How to Divide a Wall with Two Paint Colors

Using two colors of paint on a single wall can be a good way to create the visual illusion of more space or a brighter and lighter room. It can also be used to create different areas in the room, especially in open-plan spaces.

Here we look at the different ways you can divide a wall with two paint colors.

Vertical Divide

Vertical Divide

This is a good technique to use when you want to segment a room into different areas. For example, if you have a long and narrow room that is used as a living room at one end and a dining room at the other end, you can use two colors of paint to define the different areas, in spite of it being just one room.

To do this, choose at which point on the wall you want to divide the space, and use a pencil and a spirit level to carefully draw a straight line from the top to the bottom of the wall. Commonly people will want to use a lighter or brighter color at the end of the room, which will be used as a living room, and a darker color at the dining room end of the space to create a more intimate feel.

If your room is already painted in a color that you like, then you don’t need to repaint the whole space. Instead, choose one new color, which will just be applied to one end of the room.

For example, if your room is already painted pale gray, and you want to keep this color for the living room area, then you can just select one new color, such as navy blue, to be used to define the dining area.

In this instance, apply the decorator’s tape next to the line you have drawn on the wall, making sure that the pencil line is on the side that will be covered by the new layer of paint.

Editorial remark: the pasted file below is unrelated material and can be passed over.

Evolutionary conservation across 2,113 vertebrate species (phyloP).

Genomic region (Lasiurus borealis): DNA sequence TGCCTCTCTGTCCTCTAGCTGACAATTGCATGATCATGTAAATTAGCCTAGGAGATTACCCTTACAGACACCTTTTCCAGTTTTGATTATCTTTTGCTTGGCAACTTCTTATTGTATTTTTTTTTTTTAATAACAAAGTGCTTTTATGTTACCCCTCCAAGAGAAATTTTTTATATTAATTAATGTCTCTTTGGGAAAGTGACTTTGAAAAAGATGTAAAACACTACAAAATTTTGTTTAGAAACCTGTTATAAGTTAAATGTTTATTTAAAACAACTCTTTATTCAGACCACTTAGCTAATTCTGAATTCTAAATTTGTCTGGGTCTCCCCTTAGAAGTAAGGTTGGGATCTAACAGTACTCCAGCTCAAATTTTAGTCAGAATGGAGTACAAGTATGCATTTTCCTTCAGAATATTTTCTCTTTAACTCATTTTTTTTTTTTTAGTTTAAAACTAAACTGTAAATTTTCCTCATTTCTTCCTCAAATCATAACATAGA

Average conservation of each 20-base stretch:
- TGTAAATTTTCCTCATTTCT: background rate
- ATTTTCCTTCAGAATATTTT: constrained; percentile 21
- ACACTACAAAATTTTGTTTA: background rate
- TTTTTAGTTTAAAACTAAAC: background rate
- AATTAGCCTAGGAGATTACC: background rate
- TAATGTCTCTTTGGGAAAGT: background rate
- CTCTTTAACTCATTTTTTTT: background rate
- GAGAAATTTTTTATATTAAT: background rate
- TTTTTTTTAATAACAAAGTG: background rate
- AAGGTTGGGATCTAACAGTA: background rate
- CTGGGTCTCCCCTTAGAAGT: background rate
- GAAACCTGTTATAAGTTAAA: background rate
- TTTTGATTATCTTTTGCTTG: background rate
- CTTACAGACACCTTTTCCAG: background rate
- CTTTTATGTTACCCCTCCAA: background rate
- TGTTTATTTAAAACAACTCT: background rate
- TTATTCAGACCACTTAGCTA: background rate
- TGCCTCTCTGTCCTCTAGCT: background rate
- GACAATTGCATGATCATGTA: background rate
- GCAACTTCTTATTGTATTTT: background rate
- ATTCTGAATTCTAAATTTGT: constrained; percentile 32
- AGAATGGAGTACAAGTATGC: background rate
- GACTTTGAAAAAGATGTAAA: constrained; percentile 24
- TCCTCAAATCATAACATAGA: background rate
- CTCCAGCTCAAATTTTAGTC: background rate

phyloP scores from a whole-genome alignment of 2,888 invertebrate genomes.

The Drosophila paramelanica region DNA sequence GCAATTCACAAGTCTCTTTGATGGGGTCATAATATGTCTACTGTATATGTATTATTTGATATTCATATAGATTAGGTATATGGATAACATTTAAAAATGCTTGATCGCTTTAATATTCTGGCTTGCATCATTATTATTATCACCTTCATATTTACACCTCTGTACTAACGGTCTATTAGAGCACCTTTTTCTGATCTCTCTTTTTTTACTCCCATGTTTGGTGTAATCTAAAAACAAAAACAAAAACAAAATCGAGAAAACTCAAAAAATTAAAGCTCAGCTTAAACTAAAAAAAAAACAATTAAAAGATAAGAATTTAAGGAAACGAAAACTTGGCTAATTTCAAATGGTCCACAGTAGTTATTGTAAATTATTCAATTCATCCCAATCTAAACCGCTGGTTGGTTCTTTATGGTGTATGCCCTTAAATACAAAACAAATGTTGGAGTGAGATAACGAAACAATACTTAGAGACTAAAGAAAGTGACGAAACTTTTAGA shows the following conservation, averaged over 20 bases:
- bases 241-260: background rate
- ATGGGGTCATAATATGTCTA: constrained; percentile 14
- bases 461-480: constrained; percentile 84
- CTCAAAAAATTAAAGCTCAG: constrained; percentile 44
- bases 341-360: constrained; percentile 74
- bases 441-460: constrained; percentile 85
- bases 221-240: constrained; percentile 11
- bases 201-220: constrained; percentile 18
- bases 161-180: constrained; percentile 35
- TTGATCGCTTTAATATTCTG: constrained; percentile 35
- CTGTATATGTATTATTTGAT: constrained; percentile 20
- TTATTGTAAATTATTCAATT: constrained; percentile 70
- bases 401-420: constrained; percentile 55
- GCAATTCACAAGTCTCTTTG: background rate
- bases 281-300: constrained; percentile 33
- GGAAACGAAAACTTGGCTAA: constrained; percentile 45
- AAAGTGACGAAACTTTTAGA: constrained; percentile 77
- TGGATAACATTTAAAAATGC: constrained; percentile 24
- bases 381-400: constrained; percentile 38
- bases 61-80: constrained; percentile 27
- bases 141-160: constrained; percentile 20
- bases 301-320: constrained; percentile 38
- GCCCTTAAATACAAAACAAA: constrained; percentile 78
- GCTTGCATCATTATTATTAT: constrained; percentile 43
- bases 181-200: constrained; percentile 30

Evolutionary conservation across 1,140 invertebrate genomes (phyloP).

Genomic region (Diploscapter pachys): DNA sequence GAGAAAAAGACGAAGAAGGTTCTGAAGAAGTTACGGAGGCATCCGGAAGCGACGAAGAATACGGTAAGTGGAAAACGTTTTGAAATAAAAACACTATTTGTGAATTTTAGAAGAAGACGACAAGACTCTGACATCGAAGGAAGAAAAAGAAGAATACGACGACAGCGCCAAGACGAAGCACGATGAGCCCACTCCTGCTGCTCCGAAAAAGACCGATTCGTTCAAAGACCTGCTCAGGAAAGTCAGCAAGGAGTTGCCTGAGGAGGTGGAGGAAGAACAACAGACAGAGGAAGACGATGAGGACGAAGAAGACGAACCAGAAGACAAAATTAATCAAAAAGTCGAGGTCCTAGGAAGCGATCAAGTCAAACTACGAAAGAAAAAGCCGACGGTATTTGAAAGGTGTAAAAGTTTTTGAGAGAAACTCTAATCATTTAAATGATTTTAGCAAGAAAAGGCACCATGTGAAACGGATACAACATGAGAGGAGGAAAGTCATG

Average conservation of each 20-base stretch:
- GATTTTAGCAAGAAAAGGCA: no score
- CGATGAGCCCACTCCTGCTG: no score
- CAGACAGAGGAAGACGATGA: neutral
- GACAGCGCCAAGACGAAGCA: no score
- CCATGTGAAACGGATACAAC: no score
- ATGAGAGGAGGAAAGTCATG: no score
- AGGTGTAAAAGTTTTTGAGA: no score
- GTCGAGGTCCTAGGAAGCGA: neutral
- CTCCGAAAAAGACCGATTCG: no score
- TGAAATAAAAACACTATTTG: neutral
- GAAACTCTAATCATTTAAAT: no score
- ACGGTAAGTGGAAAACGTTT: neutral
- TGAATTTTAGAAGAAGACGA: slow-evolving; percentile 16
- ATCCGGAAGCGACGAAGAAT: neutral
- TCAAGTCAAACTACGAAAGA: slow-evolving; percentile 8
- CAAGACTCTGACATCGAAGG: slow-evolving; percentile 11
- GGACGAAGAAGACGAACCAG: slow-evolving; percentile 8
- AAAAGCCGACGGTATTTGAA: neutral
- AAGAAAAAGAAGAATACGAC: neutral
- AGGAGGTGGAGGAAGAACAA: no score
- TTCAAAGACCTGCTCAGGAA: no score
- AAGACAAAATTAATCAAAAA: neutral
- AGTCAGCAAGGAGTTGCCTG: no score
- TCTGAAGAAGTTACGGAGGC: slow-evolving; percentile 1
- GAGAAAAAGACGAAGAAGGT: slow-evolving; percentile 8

Now you just need to paint all of the walls on the dining side of the room, right up to the decorator’s tape. To ensure you get a sense of enclosure and definition for the two different areas, repeat the process on the facing wall and paint the entire end wall in the new paint color.

The result will be a space that is pale gray at one end and navy blue at the other end. You can use this technique alongside other room-defining strategies, such as an area rug under your dining table and a sofa in the living room that has its back facing toward the dining area as a means of creating a physical barrier between the two areas.

Horizontal Divide

Horizontal Divide

A horizontal divide is a more commonly used technique for dividing a wall with two paint colors. This involves creating a horizontal line all the way around the room and painting underneath the line in one color and above the line in a different color.

Traditionally this look would also use a chair rail or dado rail as a distinct divider between the two paint colors, but for more modern looks, the chair rail has been ditched in favor of a minimalist, clean line separating the two colors. If you are going for a traditional style, a chair rail can be used.

This technique is great for grounding a room and creating a sense of comfort and depth while also ensuring the room feels light and bright. This is achieved by selecting a deeper or darker shade for one of your paint colors and a lighter or paler shade for the other. In doing this, you are able to benefit from the best of both worlds instead of settling for just one paint color.